Yesterday (7 September 2021), the government’s new plan for healthcare, adult social care, and new funding plan was unveiled.
The paper Build Back Better: Our plan for health and social care provides an overview of how this plan will tackle the electives backlog in the NHS and put the NHS on a sustainable footing. It sets out details of the plan for adult social care in England, including a cap on social care costs and how financial assistance will work for those without substantial assets. It covers wider support that the government will provide for the social care system, and how the government will improve the integration of health and social care. It explains the government’s plan to introduce a new Health and Social Care Levy.
Here are some extracts from the plan that impact Carers or refer to Carers.
We must also address the challenges in adult social care. The pandemic has placed significant pressure on the sector. But even before the pandemic there were problems in the sector. People in England were required to pay for all of their care needs in full, right down to £23,250, at which point the state would start to provide some support. At an already difficult time in their lives, people suffering medical conditions such as dementia faced losing their life savings. Successive governments have pledged to reform the system but none have brought about long-term change.
We will bring the health and the social care systems more closely together – so that people are cared for in the most appropriate place for their needs, whether at hospital, in care or at home. We will protect individuals and families against unpredictable and potentially catastrophic care costs – so that from October 2023, no eligible person starting adult social care will have to pay more than £86,000 for personal care over their lifetime.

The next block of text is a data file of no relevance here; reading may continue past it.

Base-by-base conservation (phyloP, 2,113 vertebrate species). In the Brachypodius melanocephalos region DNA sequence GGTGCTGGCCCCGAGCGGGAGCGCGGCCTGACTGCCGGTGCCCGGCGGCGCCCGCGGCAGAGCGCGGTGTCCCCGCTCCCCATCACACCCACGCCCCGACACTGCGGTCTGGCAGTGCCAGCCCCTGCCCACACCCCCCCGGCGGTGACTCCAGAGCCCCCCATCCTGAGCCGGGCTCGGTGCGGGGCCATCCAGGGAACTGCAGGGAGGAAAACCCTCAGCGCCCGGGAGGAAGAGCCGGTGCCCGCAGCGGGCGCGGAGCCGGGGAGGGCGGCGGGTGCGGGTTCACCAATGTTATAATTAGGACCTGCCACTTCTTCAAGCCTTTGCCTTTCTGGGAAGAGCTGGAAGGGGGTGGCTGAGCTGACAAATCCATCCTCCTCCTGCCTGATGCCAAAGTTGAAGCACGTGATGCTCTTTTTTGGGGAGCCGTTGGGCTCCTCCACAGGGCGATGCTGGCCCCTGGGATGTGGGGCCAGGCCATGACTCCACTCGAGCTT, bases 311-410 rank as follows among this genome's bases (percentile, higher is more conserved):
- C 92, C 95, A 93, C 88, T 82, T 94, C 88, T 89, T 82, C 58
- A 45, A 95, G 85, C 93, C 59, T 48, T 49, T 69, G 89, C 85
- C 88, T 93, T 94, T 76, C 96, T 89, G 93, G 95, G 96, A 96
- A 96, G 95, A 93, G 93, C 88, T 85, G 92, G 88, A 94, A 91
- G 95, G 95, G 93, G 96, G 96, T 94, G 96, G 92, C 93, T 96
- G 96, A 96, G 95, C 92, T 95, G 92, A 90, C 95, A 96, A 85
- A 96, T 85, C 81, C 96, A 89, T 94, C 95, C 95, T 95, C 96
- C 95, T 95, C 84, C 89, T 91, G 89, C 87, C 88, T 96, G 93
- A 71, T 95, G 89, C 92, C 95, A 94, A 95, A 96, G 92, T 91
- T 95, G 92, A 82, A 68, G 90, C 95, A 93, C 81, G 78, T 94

NHS England and Improvement will ensure the system is flexible so that people can access rapid advice when they need it….. We will introduce a new system which gives patients and their carers the ability to arrange follow-up appointments as and when they need them.
The Government is committed to creating a sustainable adult social care system that is fit for the future, alongside its programme of wider healthcare reform……In England, the Government will work with leaders in Local Government and the social care sector, service users and carers, as well as the NHS Chief Executive and the NHS, to develop and publish a White Paper for reforming adult social care, which will commence a once in a generation transformation to adult social care.
Therefore, the Government will: take steps to ensure that the 5.4 million unpaid carers have the support, advice and respite they need, fulfilling the goals of the Care Act.
People who use health and social care must be put at the centre of the services that they use. An integrated care system aims to join up the range of health and social care services that patients might receive, bridging the gaps that patients, care users and their families are too often left to navigate alone.
Over the next few months, the government will continue to work with stakeholders to co-produce a vision for adult social care and inform the detail under these commitments. More details will be provided later this year in a White Paper for adult social care.